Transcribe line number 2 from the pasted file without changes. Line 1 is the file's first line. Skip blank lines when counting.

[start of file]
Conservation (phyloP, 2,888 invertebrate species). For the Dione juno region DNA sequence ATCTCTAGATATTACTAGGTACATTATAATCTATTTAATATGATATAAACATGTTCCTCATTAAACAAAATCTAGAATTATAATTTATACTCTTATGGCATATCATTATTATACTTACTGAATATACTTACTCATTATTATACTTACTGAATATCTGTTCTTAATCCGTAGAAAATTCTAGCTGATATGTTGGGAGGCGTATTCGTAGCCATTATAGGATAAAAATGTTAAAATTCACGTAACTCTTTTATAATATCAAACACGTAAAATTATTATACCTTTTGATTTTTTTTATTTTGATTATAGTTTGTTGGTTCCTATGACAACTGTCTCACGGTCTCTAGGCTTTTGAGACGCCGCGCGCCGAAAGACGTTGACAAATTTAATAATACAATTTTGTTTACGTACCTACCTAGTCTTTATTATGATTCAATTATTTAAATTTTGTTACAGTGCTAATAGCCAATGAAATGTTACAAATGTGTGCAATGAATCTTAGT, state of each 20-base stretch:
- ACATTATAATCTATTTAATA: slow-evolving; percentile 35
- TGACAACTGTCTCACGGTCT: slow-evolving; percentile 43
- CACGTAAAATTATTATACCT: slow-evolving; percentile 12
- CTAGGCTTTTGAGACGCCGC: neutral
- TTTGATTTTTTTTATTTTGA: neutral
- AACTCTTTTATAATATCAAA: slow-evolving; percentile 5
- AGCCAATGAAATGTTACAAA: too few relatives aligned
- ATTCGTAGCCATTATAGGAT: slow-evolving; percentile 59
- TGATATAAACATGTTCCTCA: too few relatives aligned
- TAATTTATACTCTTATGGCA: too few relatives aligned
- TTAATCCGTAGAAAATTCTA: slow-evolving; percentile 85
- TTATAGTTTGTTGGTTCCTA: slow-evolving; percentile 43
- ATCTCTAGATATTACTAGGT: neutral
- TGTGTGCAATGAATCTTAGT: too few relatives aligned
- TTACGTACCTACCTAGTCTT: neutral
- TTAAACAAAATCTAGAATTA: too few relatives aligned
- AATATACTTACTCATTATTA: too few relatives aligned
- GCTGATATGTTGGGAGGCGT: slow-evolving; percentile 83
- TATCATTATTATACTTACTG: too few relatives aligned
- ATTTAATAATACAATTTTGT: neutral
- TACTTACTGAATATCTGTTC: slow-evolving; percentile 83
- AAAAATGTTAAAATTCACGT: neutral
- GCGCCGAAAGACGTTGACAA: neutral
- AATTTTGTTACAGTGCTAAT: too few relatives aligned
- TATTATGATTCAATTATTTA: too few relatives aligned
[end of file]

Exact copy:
- ACATTATAATCTATTTAATA: slow-evolving; percentile 35